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Posted on December 12, 2016
TALLAHASSEE — Three months after Hurricane Hermine slammed the Tallahassee area, the Leon County Administrator slams the governor’s office and state government for adding to confusion and miscommunication during recovery efforts.
Hurricane Hermine was the first hurricane to hit Florida since 2005. It made landfall on the Florida Panhandle on Sept. 2 and made a beeline for Tallahassee. Damage caused by the storm left many thousands of citizens without electricity for several days.
In the “Hurricane Hermine After Action Report” that will be presented to county commissioners on Dec. 13, County Administrator Vincent S. Long highlights strengths and areas for improvement in Leon County’s emergency response efforts. Most glaring in the critique, are findings which point a finger at the state and governor for hampering operations.
It states that Governor Rick Scott’s comments that Tallahassee was turning away help, which the report denies, “added challenges to emergency communications efforts in an already challenging environment.”
The report says, “The governor made public comments during Hurricane Hermine suggesting that the city was refusing aid and intentionally prolonging recovery efforts. The governor’s actions fueled speculation and the spread of inaccurate misinformation that the city was refusing additional assistance to aid in response and recovery efforts…”
“On Sept. 4, Governor Scott issued a press release suggesting incorrectly that the county and city had declined further cut and toss assistance from FDOT (Florida Department of Transportation). Later that evening, the governor’s office retracted the governor’s statement, indicating that it was based on a misunderstanding between the county and city… at no point during the Hurricane Hermine incident did Leon County refuse assistance from the state,” according to the report.
The report also cites requests made of the state prior to the hurricane making landfall which were denied.
“The potential for flooding and extended power outages were a concern identified throughout the activation and conference calls hosted by the Emergency Operations Center (EOC). Unfortunately, several of the county’s pre-landfall mission requests were denied by the state in the areas of transportation and public works,” according to the report.
“These denied requests demonstrate a lack of clear and consistent communication between the state and local governments,” it continued.
According to the After Action Report, a request for 20,000 sandbags to support sandbag distribution sites was placed for Leon County and the City of Tallahassee to the State EOC. The resource was identified as available by the FDOT office in Midway. However, FDOT staff in the State EOC denied the request.
Additionally, according to the report, a request for 30 generators to power traffic signals was placed on behalf of the City of Tallahassee. Again, the resource was identified as available by the local FDOT office in Midway. However, again, FDOT staff in the State EOC denied the request. “As a result of the initial denial, an additional request for 50 generators was approved after Hermine made landfall for traffic signals…,” the report said.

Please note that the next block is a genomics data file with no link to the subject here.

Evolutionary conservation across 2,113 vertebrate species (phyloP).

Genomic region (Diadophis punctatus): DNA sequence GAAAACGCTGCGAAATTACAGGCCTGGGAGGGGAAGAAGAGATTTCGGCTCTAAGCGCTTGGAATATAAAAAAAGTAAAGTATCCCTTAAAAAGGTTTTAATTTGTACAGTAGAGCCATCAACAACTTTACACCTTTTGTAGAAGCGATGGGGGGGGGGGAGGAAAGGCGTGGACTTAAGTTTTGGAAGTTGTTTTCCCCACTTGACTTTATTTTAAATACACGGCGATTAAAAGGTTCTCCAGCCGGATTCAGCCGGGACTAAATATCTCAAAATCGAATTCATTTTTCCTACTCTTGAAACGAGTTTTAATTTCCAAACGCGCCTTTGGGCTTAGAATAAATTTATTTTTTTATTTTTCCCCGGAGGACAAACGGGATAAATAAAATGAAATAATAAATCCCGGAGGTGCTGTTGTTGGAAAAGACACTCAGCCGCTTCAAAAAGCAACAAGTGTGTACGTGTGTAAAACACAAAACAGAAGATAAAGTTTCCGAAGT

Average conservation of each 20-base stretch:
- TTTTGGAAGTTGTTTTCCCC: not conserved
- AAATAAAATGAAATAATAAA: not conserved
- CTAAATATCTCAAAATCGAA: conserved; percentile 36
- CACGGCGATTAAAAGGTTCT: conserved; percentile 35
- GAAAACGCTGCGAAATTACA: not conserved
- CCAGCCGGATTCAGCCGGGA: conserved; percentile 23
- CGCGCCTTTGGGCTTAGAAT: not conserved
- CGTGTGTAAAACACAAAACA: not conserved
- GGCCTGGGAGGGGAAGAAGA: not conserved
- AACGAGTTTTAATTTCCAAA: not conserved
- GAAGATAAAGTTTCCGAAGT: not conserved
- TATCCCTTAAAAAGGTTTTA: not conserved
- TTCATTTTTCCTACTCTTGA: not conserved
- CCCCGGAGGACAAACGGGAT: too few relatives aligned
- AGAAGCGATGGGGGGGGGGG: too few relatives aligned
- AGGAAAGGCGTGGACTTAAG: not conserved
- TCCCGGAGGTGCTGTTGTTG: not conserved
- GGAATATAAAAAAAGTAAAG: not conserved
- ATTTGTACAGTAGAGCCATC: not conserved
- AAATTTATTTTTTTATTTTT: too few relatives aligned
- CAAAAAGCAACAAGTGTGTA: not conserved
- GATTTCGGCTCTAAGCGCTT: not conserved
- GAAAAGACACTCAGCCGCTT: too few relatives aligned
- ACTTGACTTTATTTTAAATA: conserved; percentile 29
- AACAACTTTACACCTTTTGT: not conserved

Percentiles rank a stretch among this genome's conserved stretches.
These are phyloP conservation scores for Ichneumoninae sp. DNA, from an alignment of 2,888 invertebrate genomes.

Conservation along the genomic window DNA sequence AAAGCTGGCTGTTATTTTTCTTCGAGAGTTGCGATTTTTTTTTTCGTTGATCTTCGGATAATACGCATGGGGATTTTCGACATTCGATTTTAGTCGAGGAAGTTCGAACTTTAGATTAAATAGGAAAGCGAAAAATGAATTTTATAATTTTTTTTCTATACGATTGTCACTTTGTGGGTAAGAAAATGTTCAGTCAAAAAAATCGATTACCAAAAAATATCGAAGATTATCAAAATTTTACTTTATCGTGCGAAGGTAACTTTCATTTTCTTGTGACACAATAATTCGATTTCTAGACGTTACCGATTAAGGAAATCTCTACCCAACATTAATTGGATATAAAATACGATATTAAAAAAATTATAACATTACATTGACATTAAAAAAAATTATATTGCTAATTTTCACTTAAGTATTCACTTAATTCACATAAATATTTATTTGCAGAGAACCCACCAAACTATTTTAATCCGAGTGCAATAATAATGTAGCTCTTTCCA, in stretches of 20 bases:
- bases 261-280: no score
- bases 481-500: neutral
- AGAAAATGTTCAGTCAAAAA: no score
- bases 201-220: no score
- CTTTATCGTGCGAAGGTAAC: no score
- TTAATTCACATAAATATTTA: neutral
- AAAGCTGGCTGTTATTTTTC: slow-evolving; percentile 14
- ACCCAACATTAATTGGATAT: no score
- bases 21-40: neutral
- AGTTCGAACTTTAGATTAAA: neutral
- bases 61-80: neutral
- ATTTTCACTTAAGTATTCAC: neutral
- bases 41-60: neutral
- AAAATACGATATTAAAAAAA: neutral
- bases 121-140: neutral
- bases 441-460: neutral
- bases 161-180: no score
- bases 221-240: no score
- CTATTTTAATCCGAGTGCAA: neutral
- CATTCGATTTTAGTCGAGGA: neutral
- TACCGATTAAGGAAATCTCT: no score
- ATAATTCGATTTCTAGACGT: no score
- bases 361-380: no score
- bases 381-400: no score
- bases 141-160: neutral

A third request was also denied. According to the report, a request for assistance with road debris clearance on Federal Highway Administration (FHWA) roads was denied by FDOT staff in the State EOC.
The report stated, “An FDOT representative at the State EOC called to advise that FDOT contractors could assist with cut and toss operations after Leon County exhausted all of its staff and contractual resources. Subsequent to the initial denial of the county’s request for road clearing cut and toss assistance, the FDOT Secretary directly contacted the City of Tallahassee the next day and advised that FDOT resources would be made available to assist with cut and toss operations on city-maintained roadways. The following day, on Sept. 3, Leon County Public Works re-requested FDOT resources to assist with cut and toss operations upon learning that FDOT resources were available. This second request was approved, 41 hours after the storm had passed through Leon County.”
The report states, “In each case, these pre-landfall mission requests were marked as ‘complete’ and followed up by a phone call denying the request.”
To develop the Hurricane Hermine After Action Report the Leon County administration and Leon County Emergency Management held five community listening sessions with 400 citizens total, held eight debriefing meetings with personnel involved in recovery efforts, conducted follow-up interviews with key staff, and met with an organized group of local residents to examine their findings.
The report had 110 findings and 80 recommendations.
The two major recommendations of the report are as follows: to engage a disaster planning professional in partnership with the City of Tallahassee to evaluate the community’s overall vulnerabilities, resiliency, and community expectations associated with a severe weather event; and, to return the emergency management program under the county commission on a year-round basis, stating, “Many of circumstances that supported the 1999 Interlocal Agreement shifting the day-to-day oversight of Leon County Emergency Management to the Sheriff, only to return under the Board in the event of a disaster, are no longer applicable today.”